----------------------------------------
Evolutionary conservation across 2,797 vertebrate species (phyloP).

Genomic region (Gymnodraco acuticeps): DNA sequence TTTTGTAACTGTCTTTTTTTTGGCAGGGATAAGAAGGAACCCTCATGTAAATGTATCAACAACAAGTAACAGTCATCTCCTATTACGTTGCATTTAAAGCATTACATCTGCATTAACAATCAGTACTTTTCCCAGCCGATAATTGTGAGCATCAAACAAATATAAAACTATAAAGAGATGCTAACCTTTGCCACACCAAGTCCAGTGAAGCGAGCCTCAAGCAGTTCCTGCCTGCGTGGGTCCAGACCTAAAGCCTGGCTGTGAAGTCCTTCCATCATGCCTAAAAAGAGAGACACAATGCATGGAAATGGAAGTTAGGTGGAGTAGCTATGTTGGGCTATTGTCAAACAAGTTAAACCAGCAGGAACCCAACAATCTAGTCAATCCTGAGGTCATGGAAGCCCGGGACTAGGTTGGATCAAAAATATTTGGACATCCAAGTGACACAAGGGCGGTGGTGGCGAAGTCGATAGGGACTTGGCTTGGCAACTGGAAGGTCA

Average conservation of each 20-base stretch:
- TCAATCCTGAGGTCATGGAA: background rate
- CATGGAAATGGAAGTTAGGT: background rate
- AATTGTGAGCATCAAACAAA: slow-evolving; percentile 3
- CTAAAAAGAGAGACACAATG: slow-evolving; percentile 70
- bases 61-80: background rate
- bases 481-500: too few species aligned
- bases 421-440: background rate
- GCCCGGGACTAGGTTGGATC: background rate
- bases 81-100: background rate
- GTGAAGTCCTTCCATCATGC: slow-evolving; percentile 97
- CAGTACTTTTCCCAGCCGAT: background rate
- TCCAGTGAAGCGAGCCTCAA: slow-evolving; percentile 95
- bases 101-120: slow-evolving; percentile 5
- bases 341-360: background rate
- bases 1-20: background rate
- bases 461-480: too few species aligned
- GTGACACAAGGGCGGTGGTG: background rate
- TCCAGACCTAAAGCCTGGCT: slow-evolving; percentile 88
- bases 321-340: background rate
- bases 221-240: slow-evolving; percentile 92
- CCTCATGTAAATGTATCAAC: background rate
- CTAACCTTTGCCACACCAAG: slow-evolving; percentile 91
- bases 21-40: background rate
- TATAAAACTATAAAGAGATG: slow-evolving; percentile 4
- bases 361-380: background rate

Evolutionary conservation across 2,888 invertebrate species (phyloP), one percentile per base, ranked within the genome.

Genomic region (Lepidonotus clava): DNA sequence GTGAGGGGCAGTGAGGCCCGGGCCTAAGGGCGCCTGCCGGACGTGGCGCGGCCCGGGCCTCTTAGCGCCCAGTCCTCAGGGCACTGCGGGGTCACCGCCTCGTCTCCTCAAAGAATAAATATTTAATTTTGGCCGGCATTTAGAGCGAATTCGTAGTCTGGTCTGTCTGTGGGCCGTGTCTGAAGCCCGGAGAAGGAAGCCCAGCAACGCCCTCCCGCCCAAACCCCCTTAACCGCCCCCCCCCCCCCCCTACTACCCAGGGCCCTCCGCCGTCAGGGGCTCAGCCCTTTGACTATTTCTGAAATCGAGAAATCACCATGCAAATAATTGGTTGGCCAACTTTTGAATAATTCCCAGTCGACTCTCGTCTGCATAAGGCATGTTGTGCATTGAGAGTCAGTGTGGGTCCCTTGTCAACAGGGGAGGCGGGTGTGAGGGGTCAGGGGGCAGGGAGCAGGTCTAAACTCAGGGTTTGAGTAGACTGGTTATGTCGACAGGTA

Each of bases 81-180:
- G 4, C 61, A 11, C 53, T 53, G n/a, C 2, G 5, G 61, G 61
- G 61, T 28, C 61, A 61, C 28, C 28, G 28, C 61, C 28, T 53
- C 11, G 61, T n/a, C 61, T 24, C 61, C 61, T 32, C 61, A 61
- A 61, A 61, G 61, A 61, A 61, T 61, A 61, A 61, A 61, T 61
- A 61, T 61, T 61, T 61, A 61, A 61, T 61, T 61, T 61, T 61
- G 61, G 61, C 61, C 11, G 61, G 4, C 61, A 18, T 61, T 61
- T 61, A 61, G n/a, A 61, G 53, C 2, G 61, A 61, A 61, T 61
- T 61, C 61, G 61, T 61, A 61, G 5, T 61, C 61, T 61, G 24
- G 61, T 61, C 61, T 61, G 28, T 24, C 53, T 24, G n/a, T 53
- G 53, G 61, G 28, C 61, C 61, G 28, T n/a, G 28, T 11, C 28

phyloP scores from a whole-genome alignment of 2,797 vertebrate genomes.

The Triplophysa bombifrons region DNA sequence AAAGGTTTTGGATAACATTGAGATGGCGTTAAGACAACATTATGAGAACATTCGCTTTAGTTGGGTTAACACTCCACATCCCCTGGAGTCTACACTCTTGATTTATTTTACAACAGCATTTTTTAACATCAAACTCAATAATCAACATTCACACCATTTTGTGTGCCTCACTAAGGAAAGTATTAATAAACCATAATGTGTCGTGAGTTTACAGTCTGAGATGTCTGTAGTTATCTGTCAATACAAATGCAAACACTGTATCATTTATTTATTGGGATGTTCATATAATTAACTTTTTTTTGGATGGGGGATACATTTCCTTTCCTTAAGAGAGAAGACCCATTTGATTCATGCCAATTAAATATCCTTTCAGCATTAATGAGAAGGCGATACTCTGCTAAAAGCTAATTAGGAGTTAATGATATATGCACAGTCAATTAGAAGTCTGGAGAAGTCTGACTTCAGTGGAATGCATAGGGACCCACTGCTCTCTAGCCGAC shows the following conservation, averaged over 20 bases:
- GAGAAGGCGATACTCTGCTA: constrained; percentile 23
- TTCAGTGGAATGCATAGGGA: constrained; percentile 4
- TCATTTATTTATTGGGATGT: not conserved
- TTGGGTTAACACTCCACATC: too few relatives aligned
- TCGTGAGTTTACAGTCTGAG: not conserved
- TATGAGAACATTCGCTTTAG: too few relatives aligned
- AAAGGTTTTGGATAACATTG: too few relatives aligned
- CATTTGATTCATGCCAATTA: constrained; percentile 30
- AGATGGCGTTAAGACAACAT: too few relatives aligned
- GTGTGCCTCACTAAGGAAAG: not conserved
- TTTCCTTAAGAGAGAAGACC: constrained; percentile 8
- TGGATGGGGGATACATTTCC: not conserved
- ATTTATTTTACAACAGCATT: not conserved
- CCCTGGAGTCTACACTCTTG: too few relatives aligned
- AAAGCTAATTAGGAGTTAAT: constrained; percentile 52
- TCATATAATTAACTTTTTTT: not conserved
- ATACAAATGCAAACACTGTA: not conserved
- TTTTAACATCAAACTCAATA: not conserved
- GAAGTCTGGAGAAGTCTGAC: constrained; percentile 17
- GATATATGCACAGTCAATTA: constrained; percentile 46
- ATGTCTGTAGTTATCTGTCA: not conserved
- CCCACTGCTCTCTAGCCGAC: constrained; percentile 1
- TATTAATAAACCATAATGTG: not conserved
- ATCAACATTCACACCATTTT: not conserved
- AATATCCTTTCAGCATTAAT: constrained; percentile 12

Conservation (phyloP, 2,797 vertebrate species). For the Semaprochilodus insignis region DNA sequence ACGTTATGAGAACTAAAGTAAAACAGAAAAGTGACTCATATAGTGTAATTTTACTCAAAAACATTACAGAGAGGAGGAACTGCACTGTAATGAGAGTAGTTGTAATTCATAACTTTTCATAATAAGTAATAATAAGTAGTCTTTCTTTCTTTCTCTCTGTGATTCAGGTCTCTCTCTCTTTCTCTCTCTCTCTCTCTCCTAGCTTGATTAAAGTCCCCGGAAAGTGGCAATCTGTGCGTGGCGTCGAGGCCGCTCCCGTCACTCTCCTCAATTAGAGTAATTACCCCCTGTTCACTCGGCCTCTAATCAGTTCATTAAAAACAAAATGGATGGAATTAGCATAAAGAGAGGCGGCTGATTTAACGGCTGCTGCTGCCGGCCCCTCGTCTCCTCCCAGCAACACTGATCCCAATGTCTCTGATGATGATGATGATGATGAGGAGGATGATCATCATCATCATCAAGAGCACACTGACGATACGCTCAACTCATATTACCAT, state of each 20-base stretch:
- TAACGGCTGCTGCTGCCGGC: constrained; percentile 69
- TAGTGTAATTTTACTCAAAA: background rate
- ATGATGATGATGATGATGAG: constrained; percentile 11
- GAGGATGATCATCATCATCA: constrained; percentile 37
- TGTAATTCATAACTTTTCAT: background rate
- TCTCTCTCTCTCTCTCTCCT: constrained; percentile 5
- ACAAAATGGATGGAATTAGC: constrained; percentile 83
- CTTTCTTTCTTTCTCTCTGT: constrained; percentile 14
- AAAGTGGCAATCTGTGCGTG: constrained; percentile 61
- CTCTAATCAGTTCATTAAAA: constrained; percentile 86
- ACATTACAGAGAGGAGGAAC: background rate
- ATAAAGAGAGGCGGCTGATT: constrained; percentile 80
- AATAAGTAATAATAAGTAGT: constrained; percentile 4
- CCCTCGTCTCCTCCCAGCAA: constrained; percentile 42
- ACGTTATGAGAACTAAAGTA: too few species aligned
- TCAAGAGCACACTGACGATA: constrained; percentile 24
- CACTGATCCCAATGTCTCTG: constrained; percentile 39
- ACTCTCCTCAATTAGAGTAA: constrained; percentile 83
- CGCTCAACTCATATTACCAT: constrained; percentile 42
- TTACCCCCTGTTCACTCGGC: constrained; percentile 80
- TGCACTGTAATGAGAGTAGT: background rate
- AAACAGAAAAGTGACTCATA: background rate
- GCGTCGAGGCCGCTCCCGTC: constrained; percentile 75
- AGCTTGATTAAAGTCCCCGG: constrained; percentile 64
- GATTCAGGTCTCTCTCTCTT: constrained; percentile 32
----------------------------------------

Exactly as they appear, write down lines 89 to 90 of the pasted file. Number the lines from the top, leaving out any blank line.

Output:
- TTACCCCCTGTTCACTCGGC: constrained; percentile 80
- TGCACTGTAATGAGAGTAGT: background rate